Lithium reserves were discovered for the first time in India, the government announced on February 9. Lithium reserves were discovered during exploration by the Geological Survey of India (GSI) in the Reasi district of Jammu and Kashmir.

"For the first time, lithium reserves have been discovered and that too in Jammu and Kashmir," Mines Secretary Vivek Bharadwaj said.

“We have re-oriented our exploration measures towards critical and strategic minerals and this discovery is a vindication of our efforts," Bhardwaj said to a query by Mint.

Demand For Lithium

Non-ferrous metal lithium is one of the essential elements of EV batteries. India now imports most of its minerals, including lithium, nickel, and cobalt.

The government is taking many proactive steps to obtain minerals, particularly lithium, from Australia and Argentina, according to earlier statements from the mines ministry. This is done in order to improve the vital mineral supply chain for new technologies.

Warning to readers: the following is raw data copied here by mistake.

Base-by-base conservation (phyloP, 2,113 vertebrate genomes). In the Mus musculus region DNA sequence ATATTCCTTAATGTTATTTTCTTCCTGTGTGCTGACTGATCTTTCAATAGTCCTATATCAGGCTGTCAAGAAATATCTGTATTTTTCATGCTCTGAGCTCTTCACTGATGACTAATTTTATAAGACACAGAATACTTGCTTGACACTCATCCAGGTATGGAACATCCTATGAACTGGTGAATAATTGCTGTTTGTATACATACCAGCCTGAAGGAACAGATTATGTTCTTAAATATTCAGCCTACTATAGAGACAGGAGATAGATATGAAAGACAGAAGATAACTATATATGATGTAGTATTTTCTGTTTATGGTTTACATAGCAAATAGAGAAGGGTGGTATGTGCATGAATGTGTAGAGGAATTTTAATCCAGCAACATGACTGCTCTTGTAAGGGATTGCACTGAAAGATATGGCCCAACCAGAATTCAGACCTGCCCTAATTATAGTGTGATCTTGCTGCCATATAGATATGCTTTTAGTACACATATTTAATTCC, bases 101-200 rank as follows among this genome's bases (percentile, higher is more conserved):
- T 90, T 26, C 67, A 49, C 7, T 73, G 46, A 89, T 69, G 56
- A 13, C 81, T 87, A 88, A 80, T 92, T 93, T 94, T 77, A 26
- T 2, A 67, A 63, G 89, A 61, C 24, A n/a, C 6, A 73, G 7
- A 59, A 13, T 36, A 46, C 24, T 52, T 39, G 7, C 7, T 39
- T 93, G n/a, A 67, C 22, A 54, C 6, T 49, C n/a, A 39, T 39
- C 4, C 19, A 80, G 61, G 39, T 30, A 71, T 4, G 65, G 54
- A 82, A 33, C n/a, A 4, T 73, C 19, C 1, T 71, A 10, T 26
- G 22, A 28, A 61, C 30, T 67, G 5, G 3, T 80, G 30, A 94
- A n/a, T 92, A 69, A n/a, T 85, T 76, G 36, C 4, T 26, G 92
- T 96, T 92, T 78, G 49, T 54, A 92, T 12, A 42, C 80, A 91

Why Is It A Big Deal?

Critical minerals are needed everywhere, whether it be for a solar panel or a cell phone, according to Bharadwaj, who was speaking at the 62nd Central Geological Programming board meeting in this location. He stated that it is crucial for the nation to identify key minerals and then process them in order to become self-sufficient.

With 50% of the deposits concentrated in these three South American countries—Argentina, Bolivia, and Chile—the lithium triangle is where the majority of the world's lithium reserves are located. China, on the other hand, has an advantage over other nations and is in charge of 75% of the world's lithium refining.

The only alternative for electric cars is a lithium battery since it has a high power-to-weight ratio and can deliver a lot of power while keeping the curb weight of the car low. It also works better in a variety of temperatures and is more energy-efficient. As a result, it is a safer and more dependable procedure than other ones.

That is why the Lithium reserves discovery is a big deal since the mineral is a key component in India's ambition to expand EV penetration by 30% by 2030; as of present, less than 1% of all new cars sold in the nation are electric vehicles.